from perfect straightness by less than
one-eighth of an inch.
Am1oso the extinct species of animals,
the remains of w hich are found inAmer
ica, may be mentioned the Eobasileus
coruntus, a beast as large as the Indian
elephant, but standing low, having pro
portions more as in the rhinoceros.
The physiognomy was very peculiar. On
either side of the front, above each or
bit, rose a stout horn, its base continu
ous with that of its mate. Immensely
prolonged nasal bones supported on
each side, near the extremity, a massive
reversed shovel-shaped protuberance.
These beasts probably lived in herds
like elephants of the present day.
' IN Persia they bottle up their tears as
of old. This is done in the following
manner. As the mourners are sitting
around and weeping, the master of cere
monies presents each one with a piece of
cotton wool, with which to wipe off his
tears. This cotton is afterward squeezed
into a bottle, and the tears are preserved
as a powerful and efficacious remedy for
reviving a dying man after every other
means has failed. It is iilso employed
as a charm against evil influences. '?his
custom is probably alluded to in Psalm
lvi., verse 8 : " Put thou my tears into
a bottle." The p~ractice wvas once uni
versal, as is found by the tear bottles
which are found in almost every ancient
tomb, for the ancients buried them with
their dead as a proof of their affection.
Corn too Thick.
One summer we had a side hill on
which we p~latedC~ corn-the Chester
County Mammoth-and it wvas in its
growvth very rank. The hired man, who
was told to pull out all unhealthy stalks
andl leave not more than at the least
three to the hill, did not pull any at all,
but got drunk. The field was very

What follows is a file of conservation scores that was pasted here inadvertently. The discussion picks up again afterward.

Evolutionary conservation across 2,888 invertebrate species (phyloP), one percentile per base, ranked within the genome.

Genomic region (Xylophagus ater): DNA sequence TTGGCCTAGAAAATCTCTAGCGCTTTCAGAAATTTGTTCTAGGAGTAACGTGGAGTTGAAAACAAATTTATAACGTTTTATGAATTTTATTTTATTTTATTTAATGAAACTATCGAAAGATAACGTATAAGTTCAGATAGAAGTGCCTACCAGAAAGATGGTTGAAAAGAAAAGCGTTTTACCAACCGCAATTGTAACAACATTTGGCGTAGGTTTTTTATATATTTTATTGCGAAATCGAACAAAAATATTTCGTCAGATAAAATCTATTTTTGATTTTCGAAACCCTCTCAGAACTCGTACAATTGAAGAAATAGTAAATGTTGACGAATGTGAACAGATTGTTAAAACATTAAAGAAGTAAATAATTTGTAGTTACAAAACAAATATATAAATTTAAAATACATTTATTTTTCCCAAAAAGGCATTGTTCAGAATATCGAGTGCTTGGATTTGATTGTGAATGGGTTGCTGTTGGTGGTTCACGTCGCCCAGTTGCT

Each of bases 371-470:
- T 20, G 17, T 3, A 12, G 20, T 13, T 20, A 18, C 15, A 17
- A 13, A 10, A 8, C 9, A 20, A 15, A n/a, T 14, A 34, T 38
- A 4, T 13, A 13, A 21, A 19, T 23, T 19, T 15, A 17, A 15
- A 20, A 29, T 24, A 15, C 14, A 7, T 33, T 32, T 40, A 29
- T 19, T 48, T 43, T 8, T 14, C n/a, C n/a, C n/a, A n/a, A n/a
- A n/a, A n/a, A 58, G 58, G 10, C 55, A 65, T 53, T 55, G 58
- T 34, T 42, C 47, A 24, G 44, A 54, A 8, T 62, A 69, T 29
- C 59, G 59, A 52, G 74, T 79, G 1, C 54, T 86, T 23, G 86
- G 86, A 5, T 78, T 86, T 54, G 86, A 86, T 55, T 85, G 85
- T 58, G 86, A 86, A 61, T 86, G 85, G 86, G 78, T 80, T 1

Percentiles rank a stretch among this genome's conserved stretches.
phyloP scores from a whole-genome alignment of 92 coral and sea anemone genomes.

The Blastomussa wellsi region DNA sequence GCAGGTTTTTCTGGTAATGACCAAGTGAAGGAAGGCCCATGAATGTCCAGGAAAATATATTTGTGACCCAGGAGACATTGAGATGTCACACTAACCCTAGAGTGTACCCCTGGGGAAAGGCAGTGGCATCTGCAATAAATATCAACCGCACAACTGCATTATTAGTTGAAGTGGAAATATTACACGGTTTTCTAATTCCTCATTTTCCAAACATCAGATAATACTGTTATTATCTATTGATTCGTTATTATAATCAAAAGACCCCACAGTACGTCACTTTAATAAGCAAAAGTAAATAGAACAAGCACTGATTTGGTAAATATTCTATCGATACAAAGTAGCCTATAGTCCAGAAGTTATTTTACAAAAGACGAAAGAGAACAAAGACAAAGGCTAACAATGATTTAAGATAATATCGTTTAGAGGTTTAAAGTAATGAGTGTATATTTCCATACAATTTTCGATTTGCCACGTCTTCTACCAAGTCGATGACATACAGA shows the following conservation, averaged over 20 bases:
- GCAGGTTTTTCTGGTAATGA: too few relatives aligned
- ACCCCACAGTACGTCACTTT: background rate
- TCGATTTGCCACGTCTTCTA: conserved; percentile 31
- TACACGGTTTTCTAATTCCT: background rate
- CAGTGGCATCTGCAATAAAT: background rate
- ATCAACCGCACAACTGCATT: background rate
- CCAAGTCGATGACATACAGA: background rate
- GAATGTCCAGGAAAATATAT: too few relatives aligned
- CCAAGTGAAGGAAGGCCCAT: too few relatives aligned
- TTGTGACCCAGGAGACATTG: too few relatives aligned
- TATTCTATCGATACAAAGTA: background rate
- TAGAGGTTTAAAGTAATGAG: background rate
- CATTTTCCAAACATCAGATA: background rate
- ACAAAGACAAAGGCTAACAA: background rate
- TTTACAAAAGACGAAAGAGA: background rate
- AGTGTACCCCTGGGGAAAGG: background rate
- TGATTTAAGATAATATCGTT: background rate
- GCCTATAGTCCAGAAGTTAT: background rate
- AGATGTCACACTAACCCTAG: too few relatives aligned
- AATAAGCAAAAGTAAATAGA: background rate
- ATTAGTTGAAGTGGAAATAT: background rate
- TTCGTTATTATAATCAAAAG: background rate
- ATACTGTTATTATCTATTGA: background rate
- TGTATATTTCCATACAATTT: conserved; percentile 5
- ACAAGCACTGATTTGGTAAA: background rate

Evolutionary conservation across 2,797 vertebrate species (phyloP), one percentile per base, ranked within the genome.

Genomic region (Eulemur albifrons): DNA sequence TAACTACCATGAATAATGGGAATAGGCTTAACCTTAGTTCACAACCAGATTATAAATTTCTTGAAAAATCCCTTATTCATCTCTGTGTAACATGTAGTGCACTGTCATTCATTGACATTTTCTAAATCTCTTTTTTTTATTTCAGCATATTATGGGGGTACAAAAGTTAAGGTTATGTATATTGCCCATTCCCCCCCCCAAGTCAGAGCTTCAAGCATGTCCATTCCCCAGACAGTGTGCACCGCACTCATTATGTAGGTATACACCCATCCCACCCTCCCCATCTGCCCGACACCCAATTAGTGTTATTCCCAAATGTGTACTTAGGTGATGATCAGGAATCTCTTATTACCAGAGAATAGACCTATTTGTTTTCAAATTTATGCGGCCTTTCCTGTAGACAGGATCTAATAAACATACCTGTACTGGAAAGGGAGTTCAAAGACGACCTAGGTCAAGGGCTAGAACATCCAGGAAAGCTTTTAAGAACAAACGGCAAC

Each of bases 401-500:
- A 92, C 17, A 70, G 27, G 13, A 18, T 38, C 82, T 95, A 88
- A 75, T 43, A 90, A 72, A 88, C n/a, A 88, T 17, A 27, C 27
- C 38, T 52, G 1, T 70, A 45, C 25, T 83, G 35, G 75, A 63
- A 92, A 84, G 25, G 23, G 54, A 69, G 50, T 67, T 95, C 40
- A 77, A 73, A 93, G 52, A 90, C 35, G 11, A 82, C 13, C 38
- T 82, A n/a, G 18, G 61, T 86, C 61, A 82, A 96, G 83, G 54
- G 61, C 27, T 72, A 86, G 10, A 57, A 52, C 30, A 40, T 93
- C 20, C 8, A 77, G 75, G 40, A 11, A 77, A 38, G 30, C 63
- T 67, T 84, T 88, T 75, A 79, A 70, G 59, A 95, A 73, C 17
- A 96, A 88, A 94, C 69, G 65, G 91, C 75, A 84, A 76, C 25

beautiful, but practical men camne to-us
and said that it was very nice and
picturesque, but that it was like a hem
l ock forest- -too shady. The truth is,
the hills had been pretty heavily andl
hotly fertilized through the drunkenness
of the aforesaid man, and the shadles
made by the stalks kept the groundI~ cool
in the dlrought. T1he result was a hand
some crop of corn at a time when corn
had been b)urnedl up by the sun. We
would not like to recommend this plan
to anybody, because we think it is a
very bad( one, but we relate it as a mat
ter of illustration for some of the
airricultLural smarties.-New York Herald.
A. SMICK, Decatur, Ill., sends the fol
lowing cure for "chicken cholera" to
the Famrer's Review, saying that It "has
cured when all others have failed." "I
sendl you a receipe for the cure of
cholera in fowls, which I have tried
with wonderful success: One half tea
spoonful of ground black pepper, one
half teaspoon ful gun powder, one-half
tea' poonf ul soda5, one- half teaspoonful
su !phuur, fif teen (drops laudanum or same
of coal oil; mix thoroughly with a little
flour and water. Give to the fowl by
putting down its throat. Dose--one
teaspoonful twice a day till cured."
' Baum out of town, Fritz?" " Yasse-;
took a run to Boston for a few (lays.''
"Meet cnybody?" ''Oh, yes; met the
Beans. itnow thm. Very nice family;
groat friend of the Porks, of Chicago.
Always together. Believe they're in
partnership. Pork & Beans." "Awl"
"GOMFJ in Ma iry 'Jeannettel How dare
you hut on1 yomi rollei skates Sunday?"
"I haven't my roller skates on mother;
only one of them. Nobody can break'
the Sabbath with one roller skate!"
Tirx daughter of Mr. Proddy, of
Twelfth street, has returned to her fath
er's house from a visit East, and ohlI how
many fond and foolish boys rejoice over
that Proddy gal's return ---Kansae ciit